Friday, January 8, 2016

Meditation is good medicine: Submitted by Cathryn Smith, Program Leader, Workplace Health

Originally published in Fraser Health at:

Anthropologists suggest that on the inside we are made up of the same stuff as our hunter/gatherer ancestors. What has changed is our outside world. We live in a 24/7, always accessible, lights on, doing, scheduled, stuck-in-trafiic society, and this lifestyle impacts us on a physiological level.

Research supports that excess, unmanaged stress is linked to many chronic diseases and inflammatory conditions. If we hold that to be true, does it not makes sense that shifting to strategies to manage our outer world is good medicine? One of those strategies was the subject of my recent conversation on mindfulness with Fraser Health’s Dr. Aravindhan Ravindran, Diagnostic and Interventional Radiologist at Langley Memorial Hospital and Abbotsford Regional Hospital.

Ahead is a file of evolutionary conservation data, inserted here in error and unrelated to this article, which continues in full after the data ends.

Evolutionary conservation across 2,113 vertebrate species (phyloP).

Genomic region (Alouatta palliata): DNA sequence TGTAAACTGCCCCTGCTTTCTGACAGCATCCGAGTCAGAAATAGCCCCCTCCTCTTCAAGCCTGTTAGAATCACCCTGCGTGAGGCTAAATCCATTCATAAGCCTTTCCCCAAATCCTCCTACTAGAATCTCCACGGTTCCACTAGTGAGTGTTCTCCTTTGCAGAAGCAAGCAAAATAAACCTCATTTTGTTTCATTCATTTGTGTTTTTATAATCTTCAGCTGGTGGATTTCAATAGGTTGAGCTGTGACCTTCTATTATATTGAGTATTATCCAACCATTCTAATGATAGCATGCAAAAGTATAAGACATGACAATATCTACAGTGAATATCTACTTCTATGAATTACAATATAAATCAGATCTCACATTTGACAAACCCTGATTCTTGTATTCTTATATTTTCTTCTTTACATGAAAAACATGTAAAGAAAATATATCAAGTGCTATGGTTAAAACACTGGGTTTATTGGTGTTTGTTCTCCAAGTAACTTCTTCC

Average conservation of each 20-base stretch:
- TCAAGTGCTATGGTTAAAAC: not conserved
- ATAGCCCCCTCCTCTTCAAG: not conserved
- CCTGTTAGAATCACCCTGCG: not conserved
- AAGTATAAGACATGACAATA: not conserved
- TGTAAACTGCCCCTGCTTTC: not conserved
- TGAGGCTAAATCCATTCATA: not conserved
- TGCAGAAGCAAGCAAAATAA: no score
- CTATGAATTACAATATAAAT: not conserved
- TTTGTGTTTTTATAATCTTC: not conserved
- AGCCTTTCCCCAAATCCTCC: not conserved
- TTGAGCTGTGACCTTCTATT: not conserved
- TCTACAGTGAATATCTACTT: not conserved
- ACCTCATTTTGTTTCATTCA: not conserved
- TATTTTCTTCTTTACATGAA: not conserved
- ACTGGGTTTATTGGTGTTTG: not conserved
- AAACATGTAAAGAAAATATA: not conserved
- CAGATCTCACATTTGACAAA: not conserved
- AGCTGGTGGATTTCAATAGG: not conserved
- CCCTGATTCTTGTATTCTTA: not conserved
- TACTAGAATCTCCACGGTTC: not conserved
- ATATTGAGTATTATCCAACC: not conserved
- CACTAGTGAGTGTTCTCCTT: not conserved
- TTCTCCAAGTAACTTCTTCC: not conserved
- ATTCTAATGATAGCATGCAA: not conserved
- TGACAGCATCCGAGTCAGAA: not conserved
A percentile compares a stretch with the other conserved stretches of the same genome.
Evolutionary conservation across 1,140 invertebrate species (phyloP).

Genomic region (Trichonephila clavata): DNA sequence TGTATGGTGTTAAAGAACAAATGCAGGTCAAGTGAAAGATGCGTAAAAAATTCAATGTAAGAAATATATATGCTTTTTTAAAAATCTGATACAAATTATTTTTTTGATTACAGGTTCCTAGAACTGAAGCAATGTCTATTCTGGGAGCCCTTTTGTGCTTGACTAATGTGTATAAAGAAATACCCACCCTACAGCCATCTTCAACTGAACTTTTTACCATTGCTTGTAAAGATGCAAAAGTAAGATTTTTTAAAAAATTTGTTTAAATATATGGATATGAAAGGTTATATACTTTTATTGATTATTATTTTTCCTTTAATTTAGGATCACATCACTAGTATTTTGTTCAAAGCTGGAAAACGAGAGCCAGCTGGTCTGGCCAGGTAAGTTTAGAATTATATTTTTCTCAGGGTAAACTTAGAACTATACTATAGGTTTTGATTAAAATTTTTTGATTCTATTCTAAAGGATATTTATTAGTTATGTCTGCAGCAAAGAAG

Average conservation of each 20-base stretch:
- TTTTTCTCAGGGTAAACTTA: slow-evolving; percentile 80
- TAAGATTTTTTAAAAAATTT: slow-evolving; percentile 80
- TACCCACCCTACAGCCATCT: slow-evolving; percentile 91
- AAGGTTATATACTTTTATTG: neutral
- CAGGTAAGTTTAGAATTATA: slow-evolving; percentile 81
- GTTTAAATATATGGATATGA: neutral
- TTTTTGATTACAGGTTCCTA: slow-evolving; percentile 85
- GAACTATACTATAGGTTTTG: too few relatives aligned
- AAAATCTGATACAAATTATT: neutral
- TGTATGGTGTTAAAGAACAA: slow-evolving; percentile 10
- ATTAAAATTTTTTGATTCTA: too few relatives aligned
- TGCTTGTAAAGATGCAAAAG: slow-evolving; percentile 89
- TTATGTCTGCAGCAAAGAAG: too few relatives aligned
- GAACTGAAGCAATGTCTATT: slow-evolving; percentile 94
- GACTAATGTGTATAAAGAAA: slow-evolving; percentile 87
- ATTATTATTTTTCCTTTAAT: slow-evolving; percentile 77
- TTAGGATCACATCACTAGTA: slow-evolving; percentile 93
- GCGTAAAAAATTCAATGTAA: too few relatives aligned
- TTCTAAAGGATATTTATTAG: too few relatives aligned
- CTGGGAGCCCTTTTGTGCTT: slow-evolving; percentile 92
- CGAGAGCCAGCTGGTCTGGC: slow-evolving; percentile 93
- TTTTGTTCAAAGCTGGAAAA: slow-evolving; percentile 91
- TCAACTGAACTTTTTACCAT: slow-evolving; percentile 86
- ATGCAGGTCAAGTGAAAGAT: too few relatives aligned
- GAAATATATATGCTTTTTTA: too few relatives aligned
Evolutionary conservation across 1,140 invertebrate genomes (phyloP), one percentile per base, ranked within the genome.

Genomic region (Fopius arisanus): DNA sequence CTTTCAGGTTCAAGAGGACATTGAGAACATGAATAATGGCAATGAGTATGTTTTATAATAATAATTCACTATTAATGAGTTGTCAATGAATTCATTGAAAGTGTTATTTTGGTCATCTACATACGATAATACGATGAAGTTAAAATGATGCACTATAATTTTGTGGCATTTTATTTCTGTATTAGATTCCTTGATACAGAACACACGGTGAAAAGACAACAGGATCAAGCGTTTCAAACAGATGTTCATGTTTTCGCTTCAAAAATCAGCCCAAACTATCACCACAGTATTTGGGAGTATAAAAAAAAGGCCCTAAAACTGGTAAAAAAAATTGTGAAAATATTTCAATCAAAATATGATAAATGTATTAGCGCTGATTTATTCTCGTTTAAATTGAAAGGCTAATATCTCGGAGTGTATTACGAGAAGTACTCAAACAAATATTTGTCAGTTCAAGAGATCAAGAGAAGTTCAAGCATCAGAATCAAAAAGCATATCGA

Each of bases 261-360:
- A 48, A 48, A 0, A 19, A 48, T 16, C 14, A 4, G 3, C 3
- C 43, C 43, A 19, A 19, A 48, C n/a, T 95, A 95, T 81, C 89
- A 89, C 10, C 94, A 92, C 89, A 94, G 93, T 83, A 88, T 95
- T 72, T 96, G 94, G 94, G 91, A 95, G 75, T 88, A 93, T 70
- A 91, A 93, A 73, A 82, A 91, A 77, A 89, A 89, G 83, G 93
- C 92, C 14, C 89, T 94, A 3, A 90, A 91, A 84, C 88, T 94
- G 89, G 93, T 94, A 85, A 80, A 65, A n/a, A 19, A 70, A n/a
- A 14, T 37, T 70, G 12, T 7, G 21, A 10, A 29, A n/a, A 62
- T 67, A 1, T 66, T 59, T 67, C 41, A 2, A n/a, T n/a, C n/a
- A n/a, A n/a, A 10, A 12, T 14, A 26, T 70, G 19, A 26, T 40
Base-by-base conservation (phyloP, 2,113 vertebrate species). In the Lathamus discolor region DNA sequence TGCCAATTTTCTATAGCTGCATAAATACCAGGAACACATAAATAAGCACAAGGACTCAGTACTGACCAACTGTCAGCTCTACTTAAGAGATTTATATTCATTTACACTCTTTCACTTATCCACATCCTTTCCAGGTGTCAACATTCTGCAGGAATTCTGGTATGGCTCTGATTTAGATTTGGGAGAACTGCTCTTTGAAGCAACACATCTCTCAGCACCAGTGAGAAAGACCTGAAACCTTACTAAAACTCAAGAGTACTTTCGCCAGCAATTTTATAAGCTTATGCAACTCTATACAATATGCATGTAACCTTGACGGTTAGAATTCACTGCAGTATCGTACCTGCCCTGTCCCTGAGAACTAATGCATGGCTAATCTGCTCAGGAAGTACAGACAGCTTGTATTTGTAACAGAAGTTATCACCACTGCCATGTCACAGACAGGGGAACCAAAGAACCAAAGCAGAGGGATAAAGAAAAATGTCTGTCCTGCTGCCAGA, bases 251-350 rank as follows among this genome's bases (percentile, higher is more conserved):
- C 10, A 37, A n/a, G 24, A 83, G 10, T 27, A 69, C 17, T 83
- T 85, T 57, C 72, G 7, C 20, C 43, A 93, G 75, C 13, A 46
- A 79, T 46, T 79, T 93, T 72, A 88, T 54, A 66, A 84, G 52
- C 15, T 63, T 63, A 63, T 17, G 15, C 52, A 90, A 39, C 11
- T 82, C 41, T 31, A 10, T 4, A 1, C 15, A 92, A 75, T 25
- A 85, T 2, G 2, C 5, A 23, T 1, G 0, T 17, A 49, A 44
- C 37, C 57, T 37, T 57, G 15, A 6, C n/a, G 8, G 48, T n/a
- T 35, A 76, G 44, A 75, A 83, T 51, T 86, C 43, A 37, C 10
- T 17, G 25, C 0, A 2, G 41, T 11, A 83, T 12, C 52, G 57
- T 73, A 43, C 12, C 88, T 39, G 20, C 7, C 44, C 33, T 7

Mindfulness is derived from Buddhist spiritual practices, but has been adapted for many uses in our modern world. Simply put, it is a particular way of paying attention, cultivated through regular practice of observing the moment with curiosity, accepting the moment as is and bringing kindness and compassion to one’s experience.

Dr. Ravindran has been practicing meditation for over 20 years and teaching since 2000. He started meditation when he had just graduated from medical school and was studying for his exam while looking for work. He was in India at the time and, encouraged by his parents, gave it a try. Although he liked the principles of guided meditation, he did not see benefits immediately. But he kept with the practice and by the time he went to the UK to write his exams, his friends noticed a new calmness -- often others notice a change in you before you notice it yourself. He found he wasn’t stressed about his exam, felt he did better than he would have otherwise and soon his practice became more regular.